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Make Your Own English Muffins

Make Your Own English Muffins


Learn how English muffins get all those butter-soaking nooks and crannies with this English muffin recipe that teaches the science behind cooking. 
   
For most people, English muffins are something you buy in a store. But before there were big factories making millions of muffins packed with billions of nooks and crannies, people always made English muffins at home. The reason is simple: they’re really easy to make—and, as breads go, they’re pretty fast, too.

Makes 8 muffins


GET THIS:

  • 1 envelope (¼ teaspoons) instant yeast
  • 4 teaspoons sugar, and a pinch for the yeast
  • 1 cup warm water
  • 1 cup hot water
  • ½ cup powdered milk
  • 1 teaspoon salt
  • 1 tablespoon vegetable shortening, like Crisco
  • 2 cups all-purpose flour
  • Nonstick cooking spray
  • Butter and jelly for slathering
  • Big bowl
  • Wooden mixing spoon
  • Clean kitchen towel or plastic wrap
  • Griddle
  • Four 3-inch muffin rings, or 4 clean tuna-fish cans with their tops, bottoms, and labels removed (look for cans that have a seamed edge on the bottom; some don’t and are hard to remove with a can opener)
  • Cookie sheet
  • Oven mitts
  • Spatula or kitchen tongs
  • Wire cooling rack
  • Fork

   

DO THIS:

Activate the Yeast

  1. Mix the yeast, the warm water, and the pinch of sugar in the mixing bowl.
        
  2. Set aside until the yeast is slightly foamy and smells yeasty, about 5 minutes.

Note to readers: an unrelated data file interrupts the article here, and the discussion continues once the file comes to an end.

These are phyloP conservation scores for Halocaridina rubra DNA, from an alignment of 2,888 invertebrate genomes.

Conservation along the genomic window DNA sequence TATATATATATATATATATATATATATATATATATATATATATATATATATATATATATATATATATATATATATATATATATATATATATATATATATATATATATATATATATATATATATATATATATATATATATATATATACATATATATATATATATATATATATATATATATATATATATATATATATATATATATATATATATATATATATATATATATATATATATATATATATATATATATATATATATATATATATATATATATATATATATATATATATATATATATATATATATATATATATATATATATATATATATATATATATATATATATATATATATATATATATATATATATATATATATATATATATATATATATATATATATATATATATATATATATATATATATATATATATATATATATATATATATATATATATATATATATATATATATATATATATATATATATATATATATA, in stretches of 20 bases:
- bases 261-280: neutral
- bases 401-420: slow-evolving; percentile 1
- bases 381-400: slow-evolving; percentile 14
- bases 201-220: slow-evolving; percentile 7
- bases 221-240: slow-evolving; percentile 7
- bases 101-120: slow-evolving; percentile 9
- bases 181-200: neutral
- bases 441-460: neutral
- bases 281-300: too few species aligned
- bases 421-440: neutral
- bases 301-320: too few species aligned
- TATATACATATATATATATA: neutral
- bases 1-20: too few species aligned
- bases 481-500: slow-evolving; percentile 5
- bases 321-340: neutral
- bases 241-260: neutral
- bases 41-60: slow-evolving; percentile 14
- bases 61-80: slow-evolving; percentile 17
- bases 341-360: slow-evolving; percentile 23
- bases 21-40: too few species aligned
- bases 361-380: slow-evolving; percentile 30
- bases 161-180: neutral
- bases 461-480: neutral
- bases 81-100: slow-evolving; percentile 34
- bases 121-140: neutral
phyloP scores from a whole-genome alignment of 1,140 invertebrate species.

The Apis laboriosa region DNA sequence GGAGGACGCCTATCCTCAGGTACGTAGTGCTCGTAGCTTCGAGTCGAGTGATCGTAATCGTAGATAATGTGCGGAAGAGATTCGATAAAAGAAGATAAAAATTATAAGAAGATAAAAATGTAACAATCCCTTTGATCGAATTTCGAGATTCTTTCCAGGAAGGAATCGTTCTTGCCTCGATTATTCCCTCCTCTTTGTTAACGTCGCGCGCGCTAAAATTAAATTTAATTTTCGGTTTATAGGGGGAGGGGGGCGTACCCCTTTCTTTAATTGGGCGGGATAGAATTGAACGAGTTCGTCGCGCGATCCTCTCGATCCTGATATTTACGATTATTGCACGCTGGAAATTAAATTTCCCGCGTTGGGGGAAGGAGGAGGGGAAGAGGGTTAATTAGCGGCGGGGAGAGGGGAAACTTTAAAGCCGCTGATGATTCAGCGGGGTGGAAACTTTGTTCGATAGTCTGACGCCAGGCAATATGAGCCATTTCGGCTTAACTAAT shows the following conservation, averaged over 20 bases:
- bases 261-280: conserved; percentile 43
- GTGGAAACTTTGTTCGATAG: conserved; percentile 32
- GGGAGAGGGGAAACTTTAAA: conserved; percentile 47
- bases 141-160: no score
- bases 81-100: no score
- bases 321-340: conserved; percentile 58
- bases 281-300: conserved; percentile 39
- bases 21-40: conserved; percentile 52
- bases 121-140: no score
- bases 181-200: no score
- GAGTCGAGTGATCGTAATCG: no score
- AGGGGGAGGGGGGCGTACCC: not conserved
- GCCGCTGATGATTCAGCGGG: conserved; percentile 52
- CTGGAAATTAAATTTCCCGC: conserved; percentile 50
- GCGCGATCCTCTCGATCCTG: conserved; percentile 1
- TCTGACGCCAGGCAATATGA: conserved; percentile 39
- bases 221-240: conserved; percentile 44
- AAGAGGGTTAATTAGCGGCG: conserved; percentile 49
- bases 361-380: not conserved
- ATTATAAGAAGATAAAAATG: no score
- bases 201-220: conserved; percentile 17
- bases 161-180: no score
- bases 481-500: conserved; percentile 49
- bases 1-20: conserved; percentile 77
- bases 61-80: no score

Make the Dough

  1. Add the hot water, the powdered milk, the 4 teaspoons sugar, ½ teaspoon of the salt, and the shortening.
       
  2. Stir until the shortening dissolves.
       
  3. Add the flour and beat with the wooden spoon for 100 strokes. (Are you tired yet?)
        
  4. Cover with the towel or plastic wrap and set aside for 30 minutes until bubbly and foamy.
        

Cook

  1. Stir in the remaining ½ teaspoon salt.
       
  2. Heat the griddle to medium heat, and then coat it with the cooking spray.
       
  3. Spray the insides of the metal rings and place them on the griddle.
       
  4. Fill each ring with a scant ½ cup (120 ml) of batter and cover them all with the cookie sheet.

    english muffin rings   
  5. Cook until the muffins are set on the bottom and browned, about 5 minutes.
       
  6. Using your oven mitts, remove the cookie sheet. Then flip each ring with the spatula, or turn them with your kitchen tongs. Cover again and cook for another 5 minutes, or until well browned on both sides.
       
  7. Using the oven mitts or tongs, transfer the muffins to the wire rack to cool. Carefully remove the rings (ASK AN ADULT TO HELP YOU DO THIS!). Then use the rings to make more English muffins with the remaining batter.
        

Eat

  1. Split the muffins with the fork.
       
  2. Toast and eat with butter and jelly.

 

HOW DID THAT HAPPEN?

Ever wonder how all those delicious, butter-soaking nooks and crannies got into your English muffins? It’s a combination of gluten (the really chewy elastic protein in bread) and yeast. Gluten forms when you add water to wheat flour. It’s a combination of two proteins in wheat that aren’t stretchy at all until they get moistened and mixed together.

Yeasts are microscopic fungi that feed off the sugars in dough. They take in oxygen and produce carbon dioxide, just like you do when you breathe. All you have to do to get nice, puffy, chewy English muffins is build up the gluten (that’s why you mix the dough 100 strokes) and take care of the yeast by providing a warm, moist, energy-rich dough to feed it and keep it growing.


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Andrew Schloss

Author:

Reprinted from Amazing (Mostly Edible) Science: A Family Guide to Fun Experiments in the Kitchen by Andrew Schloss with permission of Quarry Books.


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